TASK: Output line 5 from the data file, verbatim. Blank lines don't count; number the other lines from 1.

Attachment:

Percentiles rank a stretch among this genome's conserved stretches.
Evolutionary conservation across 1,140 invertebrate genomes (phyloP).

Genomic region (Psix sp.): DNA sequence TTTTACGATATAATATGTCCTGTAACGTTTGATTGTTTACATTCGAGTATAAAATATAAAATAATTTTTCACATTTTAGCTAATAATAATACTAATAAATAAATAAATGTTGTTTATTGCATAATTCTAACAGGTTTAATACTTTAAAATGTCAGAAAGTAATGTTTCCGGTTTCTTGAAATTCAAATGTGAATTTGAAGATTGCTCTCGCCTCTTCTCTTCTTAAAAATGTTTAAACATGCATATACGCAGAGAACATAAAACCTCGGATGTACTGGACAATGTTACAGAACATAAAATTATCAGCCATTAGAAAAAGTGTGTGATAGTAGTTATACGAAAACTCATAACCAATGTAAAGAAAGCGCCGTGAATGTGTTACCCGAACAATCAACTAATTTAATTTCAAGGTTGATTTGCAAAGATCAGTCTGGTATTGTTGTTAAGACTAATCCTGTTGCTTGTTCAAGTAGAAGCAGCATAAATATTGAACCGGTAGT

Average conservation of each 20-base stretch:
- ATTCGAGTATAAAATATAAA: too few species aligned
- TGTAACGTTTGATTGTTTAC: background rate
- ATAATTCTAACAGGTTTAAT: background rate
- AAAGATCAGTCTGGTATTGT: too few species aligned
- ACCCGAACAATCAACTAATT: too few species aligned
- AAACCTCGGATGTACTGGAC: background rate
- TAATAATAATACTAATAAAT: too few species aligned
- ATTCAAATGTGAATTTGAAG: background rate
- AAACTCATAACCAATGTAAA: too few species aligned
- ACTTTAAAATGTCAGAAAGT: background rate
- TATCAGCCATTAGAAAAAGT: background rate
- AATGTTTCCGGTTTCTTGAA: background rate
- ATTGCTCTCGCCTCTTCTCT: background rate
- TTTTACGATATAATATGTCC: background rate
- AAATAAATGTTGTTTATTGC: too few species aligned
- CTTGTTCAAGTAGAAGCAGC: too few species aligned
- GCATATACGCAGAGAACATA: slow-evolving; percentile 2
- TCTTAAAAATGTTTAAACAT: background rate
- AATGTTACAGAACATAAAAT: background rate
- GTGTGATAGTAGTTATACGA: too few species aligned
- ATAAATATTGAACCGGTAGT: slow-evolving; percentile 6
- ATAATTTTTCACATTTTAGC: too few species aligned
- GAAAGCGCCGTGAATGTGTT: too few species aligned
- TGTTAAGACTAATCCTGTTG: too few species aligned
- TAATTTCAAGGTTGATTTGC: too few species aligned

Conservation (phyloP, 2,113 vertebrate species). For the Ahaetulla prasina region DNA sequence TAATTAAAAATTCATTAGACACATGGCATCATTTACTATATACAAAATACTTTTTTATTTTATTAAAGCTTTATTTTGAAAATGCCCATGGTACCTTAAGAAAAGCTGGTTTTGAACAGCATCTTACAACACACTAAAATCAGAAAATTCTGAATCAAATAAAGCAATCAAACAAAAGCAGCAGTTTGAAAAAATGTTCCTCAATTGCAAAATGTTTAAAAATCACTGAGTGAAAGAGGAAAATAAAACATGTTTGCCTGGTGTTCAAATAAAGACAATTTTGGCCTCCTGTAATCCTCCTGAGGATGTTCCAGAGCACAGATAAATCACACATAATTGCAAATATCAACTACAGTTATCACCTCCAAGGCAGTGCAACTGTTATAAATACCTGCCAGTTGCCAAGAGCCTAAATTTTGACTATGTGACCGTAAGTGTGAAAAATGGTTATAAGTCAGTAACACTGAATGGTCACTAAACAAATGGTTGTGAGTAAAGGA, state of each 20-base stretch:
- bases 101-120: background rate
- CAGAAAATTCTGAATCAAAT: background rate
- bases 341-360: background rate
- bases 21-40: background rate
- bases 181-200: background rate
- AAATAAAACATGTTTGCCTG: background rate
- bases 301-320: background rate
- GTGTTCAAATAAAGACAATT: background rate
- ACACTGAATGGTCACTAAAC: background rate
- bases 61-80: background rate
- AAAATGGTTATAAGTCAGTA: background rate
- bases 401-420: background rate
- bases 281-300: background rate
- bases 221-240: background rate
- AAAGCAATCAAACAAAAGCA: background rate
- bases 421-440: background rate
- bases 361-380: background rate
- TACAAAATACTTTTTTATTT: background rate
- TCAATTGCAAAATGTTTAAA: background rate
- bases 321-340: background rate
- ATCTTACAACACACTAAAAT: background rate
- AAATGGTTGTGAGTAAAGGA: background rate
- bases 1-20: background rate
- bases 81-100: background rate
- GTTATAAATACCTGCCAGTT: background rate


- ATTCGAGTATAAAATATAAA: too few species aligned